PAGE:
The United States' federal student loan debt has surpassed one trillion dollars, a figure larger than that of national credit card borrowing. This is significant for many young Americans, especially those age 19-29, because student loan debt is 421% higher than the debt of other age groups. Recent research conducted at the Northwestern University Feinberg School of Medicine indicated there may be a link between high debt and poor health.
Elizabeth Sweet, lead author of this study and assistant professor of medical sciences at Northwestern University said, "I'm not sure that young people are more or less vulnerable to the health impacts of debt than others. That is a question that needs to be researched. The participants in our study were all young adults, and certainly we know that certain types of debt—like student loans—are of growing concern for that demographic."
This study evaluated data from a National Longitudinal Study of Adolescent Health survey that included 8,400 young adults aged 24-32. Researchers used this data to examine the connection between debt and health conditions, both psychological and physical.
Participants with higher debt compared to the national mean debt had a 1.3 percent rise—a clinically significant level—in diastolic blood pressure. Increased diastolic blood pressure is associated with higher risk of hypertension and stroke. Researchers also discovered an association between debt and poorer self-reported mental health in the study’s subjects.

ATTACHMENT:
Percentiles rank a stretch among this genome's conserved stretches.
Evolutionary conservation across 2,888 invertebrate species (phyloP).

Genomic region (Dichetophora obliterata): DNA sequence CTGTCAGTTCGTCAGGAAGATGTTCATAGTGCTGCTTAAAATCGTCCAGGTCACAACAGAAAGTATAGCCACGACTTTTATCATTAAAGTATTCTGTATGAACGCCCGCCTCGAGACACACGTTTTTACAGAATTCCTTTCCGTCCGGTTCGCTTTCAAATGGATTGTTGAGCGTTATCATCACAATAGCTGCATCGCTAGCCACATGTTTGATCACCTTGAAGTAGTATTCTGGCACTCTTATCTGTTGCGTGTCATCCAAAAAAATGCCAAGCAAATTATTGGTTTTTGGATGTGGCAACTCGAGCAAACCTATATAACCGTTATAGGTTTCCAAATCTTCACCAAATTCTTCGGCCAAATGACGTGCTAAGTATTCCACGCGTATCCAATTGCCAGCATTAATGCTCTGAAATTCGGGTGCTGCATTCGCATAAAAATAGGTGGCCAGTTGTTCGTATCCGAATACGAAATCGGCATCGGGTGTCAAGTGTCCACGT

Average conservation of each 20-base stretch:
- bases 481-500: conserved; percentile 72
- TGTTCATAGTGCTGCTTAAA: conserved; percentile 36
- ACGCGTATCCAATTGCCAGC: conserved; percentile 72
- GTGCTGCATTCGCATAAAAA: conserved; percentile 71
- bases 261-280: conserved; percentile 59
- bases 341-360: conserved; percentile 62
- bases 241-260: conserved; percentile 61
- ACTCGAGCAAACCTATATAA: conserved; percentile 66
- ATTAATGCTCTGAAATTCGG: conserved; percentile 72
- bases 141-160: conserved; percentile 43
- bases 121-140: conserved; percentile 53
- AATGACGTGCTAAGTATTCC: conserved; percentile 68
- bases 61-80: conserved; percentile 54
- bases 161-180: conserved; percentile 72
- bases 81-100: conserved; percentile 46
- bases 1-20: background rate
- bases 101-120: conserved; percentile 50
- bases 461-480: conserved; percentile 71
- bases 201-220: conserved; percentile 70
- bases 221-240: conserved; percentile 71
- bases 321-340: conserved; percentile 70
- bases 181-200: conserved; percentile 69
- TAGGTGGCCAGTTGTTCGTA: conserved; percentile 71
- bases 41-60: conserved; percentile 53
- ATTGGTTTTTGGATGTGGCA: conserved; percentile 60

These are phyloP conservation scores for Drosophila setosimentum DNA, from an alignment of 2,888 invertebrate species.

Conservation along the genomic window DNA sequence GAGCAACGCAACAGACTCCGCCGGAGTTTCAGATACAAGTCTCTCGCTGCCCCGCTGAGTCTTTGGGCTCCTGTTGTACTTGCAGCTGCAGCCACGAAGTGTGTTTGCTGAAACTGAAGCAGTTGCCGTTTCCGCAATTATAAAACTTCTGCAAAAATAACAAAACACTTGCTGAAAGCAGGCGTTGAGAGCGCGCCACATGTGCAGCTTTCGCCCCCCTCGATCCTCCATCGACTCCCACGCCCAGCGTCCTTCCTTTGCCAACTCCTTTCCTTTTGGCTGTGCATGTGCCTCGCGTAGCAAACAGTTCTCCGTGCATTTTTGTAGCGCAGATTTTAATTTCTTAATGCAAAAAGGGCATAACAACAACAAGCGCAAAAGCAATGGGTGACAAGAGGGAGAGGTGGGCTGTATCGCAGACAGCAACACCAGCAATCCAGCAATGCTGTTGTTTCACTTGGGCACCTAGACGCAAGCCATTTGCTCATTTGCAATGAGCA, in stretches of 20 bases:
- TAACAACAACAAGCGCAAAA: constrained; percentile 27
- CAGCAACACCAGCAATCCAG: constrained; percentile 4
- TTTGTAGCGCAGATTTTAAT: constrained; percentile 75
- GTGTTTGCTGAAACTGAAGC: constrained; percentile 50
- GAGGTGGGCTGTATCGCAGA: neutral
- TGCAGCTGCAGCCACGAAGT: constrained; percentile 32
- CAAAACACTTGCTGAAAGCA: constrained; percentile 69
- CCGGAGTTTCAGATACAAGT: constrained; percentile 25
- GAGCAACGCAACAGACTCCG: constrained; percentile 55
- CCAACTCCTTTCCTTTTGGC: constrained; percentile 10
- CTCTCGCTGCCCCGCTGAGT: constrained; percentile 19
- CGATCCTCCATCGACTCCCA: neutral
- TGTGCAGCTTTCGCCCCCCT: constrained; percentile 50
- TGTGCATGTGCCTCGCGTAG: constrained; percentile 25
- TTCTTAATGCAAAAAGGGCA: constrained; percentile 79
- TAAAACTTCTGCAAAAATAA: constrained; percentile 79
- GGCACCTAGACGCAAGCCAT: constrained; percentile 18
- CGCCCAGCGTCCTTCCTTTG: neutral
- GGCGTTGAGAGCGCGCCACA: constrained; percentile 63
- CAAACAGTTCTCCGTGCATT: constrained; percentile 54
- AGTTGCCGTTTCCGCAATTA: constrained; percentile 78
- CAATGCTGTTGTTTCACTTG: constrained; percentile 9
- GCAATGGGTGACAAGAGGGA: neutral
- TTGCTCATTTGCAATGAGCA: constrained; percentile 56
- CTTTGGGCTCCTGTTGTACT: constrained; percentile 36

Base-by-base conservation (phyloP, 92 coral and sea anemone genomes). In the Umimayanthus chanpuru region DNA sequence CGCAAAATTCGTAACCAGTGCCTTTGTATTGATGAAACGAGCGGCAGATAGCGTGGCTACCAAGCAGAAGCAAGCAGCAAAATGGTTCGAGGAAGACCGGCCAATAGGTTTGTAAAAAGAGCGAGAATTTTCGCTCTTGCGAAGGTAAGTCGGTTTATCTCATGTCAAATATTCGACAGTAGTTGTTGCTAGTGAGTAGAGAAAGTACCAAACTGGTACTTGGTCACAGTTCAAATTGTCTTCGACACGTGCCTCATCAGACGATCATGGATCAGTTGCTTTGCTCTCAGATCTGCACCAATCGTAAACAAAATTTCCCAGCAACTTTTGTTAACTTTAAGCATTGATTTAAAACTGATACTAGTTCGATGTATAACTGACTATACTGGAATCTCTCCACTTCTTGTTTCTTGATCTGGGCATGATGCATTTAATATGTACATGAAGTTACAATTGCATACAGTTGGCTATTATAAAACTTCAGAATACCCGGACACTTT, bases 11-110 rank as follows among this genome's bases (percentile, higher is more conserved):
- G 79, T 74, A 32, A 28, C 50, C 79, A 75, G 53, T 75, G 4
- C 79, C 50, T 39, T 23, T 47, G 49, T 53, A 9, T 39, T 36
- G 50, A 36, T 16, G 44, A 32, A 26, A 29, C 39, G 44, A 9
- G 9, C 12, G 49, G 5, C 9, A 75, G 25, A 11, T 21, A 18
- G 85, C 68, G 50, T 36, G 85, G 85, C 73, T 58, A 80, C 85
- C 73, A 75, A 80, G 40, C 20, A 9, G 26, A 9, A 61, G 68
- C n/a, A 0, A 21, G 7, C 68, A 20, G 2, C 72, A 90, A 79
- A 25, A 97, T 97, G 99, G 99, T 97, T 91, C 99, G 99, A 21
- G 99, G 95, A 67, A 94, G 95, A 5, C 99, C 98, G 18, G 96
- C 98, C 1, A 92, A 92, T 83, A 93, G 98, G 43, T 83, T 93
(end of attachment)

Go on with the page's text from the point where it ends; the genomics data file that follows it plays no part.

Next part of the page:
"Debt doesn't just make you feel bad, but can actually make you physically sick... debt is an issue for almost all Americans, and understanding the health implications of debt for people of all ages is important and should be studied," added Sweet.
This study also indicated that young adults could ever die from the severity of their debt.
"We already know from other studies that being in debt is associated with stress, depression and even suicide. Our study goes beyond that to show that debt is also associated with worse physical health—including worse overall health and higher blood pressure," stated Sweet.
Experian, a credit reporting business, reported that Americans aged 19 to 29 have the least amount of debt overall. Proportionally, however, their debts are significant in comparison to national averages. For example, young adults' credit card debt is 24% higher than the national mean, for credit cards and 136% higher for auto loans.
"The participants in this study were young, 24 to 32 years old. I think the fact that we are seeing an impact of debt on health in people this young is surprising, and speaks to how potent debt might be as a risk factor for disease. But it also speaks to how significant debt is becoming among young people," stated Sweet.
In addition, 1,680 of the 8,400 participants reported that if they sold all their belongings and took advantage of all their benefits, they would remain in debt. Debt not only limits futures but also severely impacts health. This growing problem needs attention before it claims more victims.